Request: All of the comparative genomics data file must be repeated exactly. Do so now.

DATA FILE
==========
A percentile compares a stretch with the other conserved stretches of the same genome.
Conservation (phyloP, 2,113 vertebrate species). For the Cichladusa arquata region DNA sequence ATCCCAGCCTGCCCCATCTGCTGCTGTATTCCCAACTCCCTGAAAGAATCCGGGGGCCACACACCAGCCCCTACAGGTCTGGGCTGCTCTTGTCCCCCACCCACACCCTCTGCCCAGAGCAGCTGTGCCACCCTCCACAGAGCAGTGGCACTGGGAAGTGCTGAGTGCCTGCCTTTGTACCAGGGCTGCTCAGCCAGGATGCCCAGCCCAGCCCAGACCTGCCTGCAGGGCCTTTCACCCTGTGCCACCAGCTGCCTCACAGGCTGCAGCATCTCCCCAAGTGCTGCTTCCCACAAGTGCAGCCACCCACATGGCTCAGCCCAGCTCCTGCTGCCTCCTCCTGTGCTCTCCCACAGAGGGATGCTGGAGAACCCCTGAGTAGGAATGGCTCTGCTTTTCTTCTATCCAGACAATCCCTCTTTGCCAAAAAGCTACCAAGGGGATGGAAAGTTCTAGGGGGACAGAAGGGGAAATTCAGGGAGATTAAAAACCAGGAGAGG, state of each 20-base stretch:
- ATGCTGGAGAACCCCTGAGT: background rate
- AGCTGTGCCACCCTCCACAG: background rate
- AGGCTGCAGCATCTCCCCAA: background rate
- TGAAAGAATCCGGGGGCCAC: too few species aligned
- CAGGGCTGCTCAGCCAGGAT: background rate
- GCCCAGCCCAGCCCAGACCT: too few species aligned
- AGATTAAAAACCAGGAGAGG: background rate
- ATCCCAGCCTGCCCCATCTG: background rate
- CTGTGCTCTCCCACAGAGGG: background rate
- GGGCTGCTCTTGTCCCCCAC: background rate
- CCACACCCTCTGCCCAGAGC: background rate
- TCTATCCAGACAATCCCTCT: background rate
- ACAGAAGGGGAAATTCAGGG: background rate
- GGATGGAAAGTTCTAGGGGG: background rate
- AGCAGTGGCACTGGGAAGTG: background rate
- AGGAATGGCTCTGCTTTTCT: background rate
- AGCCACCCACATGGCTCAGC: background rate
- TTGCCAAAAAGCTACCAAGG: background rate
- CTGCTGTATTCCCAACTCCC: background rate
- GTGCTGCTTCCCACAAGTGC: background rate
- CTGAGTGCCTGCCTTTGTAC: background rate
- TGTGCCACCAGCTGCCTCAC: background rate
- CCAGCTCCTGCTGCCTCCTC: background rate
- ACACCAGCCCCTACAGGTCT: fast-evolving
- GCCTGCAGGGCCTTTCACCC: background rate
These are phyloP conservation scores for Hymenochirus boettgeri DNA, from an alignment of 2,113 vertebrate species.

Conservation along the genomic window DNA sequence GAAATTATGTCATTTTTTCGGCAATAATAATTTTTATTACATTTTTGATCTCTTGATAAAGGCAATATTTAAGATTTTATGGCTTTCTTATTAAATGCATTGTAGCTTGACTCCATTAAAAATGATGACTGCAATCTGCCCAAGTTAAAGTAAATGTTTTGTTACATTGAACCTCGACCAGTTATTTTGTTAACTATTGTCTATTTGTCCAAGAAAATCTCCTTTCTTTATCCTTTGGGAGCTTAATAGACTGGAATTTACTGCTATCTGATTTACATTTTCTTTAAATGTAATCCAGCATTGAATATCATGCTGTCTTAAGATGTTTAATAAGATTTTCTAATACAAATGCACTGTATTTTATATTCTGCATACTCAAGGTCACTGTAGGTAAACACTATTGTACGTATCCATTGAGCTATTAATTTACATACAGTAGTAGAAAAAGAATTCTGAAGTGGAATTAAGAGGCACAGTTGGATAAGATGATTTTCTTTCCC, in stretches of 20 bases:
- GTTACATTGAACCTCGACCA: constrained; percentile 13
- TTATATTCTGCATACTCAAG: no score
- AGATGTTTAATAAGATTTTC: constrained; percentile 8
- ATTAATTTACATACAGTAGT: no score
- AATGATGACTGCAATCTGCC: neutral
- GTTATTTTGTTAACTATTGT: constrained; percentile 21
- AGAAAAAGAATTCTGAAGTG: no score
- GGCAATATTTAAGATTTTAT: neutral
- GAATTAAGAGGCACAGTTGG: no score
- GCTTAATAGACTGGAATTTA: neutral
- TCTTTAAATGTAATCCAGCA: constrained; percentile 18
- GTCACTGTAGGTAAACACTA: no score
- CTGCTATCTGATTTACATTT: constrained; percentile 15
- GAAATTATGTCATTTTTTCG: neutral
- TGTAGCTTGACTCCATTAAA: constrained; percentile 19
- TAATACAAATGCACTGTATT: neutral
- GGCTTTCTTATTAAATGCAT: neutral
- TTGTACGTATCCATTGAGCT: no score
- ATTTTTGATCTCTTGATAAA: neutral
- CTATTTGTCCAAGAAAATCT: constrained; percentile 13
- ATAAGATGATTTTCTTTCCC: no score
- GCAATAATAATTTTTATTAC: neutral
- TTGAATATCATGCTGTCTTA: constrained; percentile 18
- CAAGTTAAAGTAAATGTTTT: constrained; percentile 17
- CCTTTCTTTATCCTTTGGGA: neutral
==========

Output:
A percentile compares a stretch with the other conserved stretches of the same genome.
Conservation (phyloP, 2,113 vertebrate species). For the Cichladusa arquata region DNA sequence ATCCCAGCCTGCCCCATCTGCTGCTGTATTCCCAACTCCCTGAAAGAATCCGGGGGCCACACACCAGCCCCTACAGGTCTGGGCTGCTCTTGTCCCCCACCCACACCCTCTGCCCAGAGCAGCTGTGCCACCCTCCACAGAGCAGTGGCACTGGGAAGTGCTGAGTGCCTGCCTTTGTACCAGGGCTGCTCAGCCAGGATGCCCAGCCCAGCCCAGACCTGCCTGCAGGGCCTTTCACCCTGTGCCACCAGCTGCCTCACAGGCTGCAGCATCTCCCCAAGTGCTGCTTCCCACAAGTGCAGCCACCCACATGGCTCAGCCCAGCTCCTGCTGCCTCCTCCTGTGCTCTCCCACAGAGGGATGCTGGAGAACCCCTGAGTAGGAATGGCTCTGCTTTTCTTCTATCCAGACAATCCCTCTTTGCCAAAAAGCTACCAAGGGGATGGAAAGTTCTAGGGGGACAGAAGGGGAAATTCAGGGAGATTAAAAACCAGGAGAGG, state of each 20-base stretch:
- ATGCTGGAGAACCCCTGAGT: background rate
- AGCTGTGCCACCCTCCACAG: background rate
- AGGCTGCAGCATCTCCCCAA: background rate
- TGAAAGAATCCGGGGGCCAC: too few species aligned
- CAGGGCTGCTCAGCCAGGAT: background rate
- GCCCAGCCCAGCCCAGACCT: too few species aligned
- AGATTAAAAACCAGGAGAGG: background rate
- ATCCCAGCCTGCCCCATCTG: background rate
- CTGTGCTCTCCCACAGAGGG: background rate
- GGGCTGCTCTTGTCCCCCAC: background rate
- CCACACCCTCTGCCCAGAGC: background rate
- TCTATCCAGACAATCCCTCT: background rate
- ACAGAAGGGGAAATTCAGGG: background rate
- GGATGGAAAGTTCTAGGGGG: background rate
- AGCAGTGGCACTGGGAAGTG: background rate
- AGGAATGGCTCTGCTTTTCT: background rate
- AGCCACCCACATGGCTCAGC: background rate
- TTGCCAAAAAGCTACCAAGG: background rate
- CTGCTGTATTCCCAACTCCC: background rate
- GTGCTGCTTCCCACAAGTGC: background rate
- CTGAGTGCCTGCCTTTGTAC: background rate
- TGTGCCACCAGCTGCCTCAC: background rate
- CCAGCTCCTGCTGCCTCCTC: background rate
- ACACCAGCCCCTACAGGTCT: fast-evolving
- GCCTGCAGGGCCTTTCACCC: background rate
These are phyloP conservation scores for Hymenochirus boettgeri DNA, from an alignment of 2,113 vertebrate species.

Conservation along the genomic window DNA sequence GAAATTATGTCATTTTTTCGGCAATAATAATTTTTATTACATTTTTGATCTCTTGATAAAGGCAATATTTAAGATTTTATGGCTTTCTTATTAAATGCATTGTAGCTTGACTCCATTAAAAATGATGACTGCAATCTGCCCAAGTTAAAGTAAATGTTTTGTTACATTGAACCTCGACCAGTTATTTTGTTAACTATTGTCTATTTGTCCAAGAAAATCTCCTTTCTTTATCCTTTGGGAGCTTAATAGACTGGAATTTACTGCTATCTGATTTACATTTTCTTTAAATGTAATCCAGCATTGAATATCATGCTGTCTTAAGATGTTTAATAAGATTTTCTAATACAAATGCACTGTATTTTATATTCTGCATACTCAAGGTCACTGTAGGTAAACACTATTGTACGTATCCATTGAGCTATTAATTTACATACAGTAGTAGAAAAAGAATTCTGAAGTGGAATTAAGAGGCACAGTTGGATAAGATGATTTTCTTTCCC, in stretches of 20 bases:
- GTTACATTGAACCTCGACCA: constrained; percentile 13
- TTATATTCTGCATACTCAAG: no score
- AGATGTTTAATAAGATTTTC: constrained; percentile 8
- ATTAATTTACATACAGTAGT: no score
- AATGATGACTGCAATCTGCC: neutral
- GTTATTTTGTTAACTATTGT: constrained; percentile 21
- AGAAAAAGAATTCTGAAGTG: no score
- GGCAATATTTAAGATTTTAT: neutral
- GAATTAAGAGGCACAGTTGG: no score
- GCTTAATAGACTGGAATTTA: neutral
- TCTTTAAATGTAATCCAGCA: constrained; percentile 18
- GTCACTGTAGGTAAACACTA: no score
- CTGCTATCTGATTTACATTT: constrained; percentile 15
- GAAATTATGTCATTTTTTCG: neutral
- TGTAGCTTGACTCCATTAAA: constrained; percentile 19
- TAATACAAATGCACTGTATT: neutral
- GGCTTTCTTATTAAATGCAT: neutral
- TTGTACGTATCCATTGAGCT: no score
- ATTTTTGATCTCTTGATAAA: neutral
- CTATTTGTCCAAGAAAATCT: constrained; percentile 13
- ATAAGATGATTTTCTTTCCC: no score
- GCAATAATAATTTTTATTAC: neutral
- TTGAATATCATGCTGTCTTA: constrained; percentile 18
- CAAGTTAAAGTAAATGTTTT: constrained; percentile 17
- CCTTTCTTTATCCTTTGGGA: neutral